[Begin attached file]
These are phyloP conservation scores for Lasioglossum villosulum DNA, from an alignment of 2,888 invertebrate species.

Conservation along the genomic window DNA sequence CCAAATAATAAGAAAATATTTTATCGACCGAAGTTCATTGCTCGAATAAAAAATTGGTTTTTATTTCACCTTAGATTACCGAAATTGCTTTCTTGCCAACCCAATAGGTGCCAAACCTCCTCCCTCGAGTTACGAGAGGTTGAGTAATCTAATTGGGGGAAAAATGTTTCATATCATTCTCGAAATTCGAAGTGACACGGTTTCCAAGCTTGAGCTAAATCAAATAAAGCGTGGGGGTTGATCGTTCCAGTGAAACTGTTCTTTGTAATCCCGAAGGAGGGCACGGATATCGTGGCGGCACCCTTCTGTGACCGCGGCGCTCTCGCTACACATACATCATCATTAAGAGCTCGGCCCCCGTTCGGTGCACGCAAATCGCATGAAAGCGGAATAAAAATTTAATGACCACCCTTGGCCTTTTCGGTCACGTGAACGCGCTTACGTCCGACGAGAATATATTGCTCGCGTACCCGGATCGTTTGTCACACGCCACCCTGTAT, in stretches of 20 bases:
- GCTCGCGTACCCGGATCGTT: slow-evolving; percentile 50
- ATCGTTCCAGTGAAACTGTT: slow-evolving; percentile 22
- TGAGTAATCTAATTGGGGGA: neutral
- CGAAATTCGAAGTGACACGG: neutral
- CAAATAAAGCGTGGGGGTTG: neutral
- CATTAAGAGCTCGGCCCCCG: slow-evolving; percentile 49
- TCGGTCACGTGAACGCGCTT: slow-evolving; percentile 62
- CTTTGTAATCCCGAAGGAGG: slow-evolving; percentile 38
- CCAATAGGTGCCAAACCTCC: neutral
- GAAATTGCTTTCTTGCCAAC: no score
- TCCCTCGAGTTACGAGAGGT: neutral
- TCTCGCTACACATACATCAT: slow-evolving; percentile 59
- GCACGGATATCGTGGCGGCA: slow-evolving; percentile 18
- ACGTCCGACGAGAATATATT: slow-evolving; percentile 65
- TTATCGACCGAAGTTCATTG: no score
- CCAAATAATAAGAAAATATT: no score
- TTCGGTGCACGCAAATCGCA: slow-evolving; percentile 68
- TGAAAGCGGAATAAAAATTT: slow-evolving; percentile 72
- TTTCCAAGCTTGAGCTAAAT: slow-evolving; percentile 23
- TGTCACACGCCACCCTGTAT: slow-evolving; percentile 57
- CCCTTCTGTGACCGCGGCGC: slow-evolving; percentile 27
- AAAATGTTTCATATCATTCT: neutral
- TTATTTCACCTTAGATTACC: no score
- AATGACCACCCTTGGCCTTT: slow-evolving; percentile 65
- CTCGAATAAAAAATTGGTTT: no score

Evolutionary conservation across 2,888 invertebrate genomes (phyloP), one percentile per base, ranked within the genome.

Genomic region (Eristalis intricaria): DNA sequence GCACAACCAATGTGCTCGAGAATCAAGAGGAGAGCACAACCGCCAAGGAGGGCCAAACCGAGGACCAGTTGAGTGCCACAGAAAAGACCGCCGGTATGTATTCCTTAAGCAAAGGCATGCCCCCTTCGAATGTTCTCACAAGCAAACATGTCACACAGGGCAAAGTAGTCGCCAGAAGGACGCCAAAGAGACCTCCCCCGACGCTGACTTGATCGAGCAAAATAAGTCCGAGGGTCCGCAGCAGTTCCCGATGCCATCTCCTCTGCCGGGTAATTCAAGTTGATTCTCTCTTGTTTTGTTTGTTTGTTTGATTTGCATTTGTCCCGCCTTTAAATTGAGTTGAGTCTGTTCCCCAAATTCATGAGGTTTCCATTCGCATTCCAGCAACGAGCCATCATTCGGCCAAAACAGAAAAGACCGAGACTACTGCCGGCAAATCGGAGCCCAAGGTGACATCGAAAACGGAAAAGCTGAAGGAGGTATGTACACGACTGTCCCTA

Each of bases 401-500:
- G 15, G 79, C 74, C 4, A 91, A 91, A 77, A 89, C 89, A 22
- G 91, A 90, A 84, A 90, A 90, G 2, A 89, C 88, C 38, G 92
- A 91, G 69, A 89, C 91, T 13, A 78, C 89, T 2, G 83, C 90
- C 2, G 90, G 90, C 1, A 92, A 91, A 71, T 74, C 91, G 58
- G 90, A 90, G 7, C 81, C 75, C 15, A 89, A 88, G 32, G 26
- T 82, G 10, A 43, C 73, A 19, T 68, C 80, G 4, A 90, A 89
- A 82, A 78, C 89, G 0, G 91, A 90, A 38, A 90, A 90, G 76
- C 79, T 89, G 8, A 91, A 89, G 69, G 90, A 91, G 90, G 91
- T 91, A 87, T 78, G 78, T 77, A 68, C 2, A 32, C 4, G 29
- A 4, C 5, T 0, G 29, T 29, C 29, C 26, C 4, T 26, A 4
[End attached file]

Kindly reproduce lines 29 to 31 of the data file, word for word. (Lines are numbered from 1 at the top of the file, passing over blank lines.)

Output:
Genomic region (Eristalis intricaria): DNA sequence GCACAACCAATGTGCTCGAGAATCAAGAGGAGAGCACAACCGCCAAGGAGGGCCAAACCGAGGACCAGTTGAGTGCCACAGAAAAGACCGCCGGTATGTATTCCTTAAGCAAAGGCATGCCCCCTTCGAATGTTCTCACAAGCAAACATGTCACACAGGGCAAAGTAGTCGCCAGAAGGACGCCAAAGAGACCTCCCCCGACGCTGACTTGATCGAGCAAAATAAGTCCGAGGGTCCGCAGCAGTTCCCGATGCCATCTCCTCTGCCGGGTAATTCAAGTTGATTCTCTCTTGTTTTGTTTGTTTGTTTGATTTGCATTTGTCCCGCCTTTAAATTGAGTTGAGTCTGTTCCCCAAATTCATGAGGTTTCCATTCGCATTCCAGCAACGAGCCATCATTCGGCCAAAACAGAAAAGACCGAGACTACTGCCGGCAAATCGGAGCCCAAGGTGACATCGAAAACGGAAAAGCTGAAGGAGGTATGTACACGACTGTCCCTA

Each of bases 401-500:
- G 15, G 79, C 74, C 4, A 91, A 91, A 77, A 89, C 89, A 22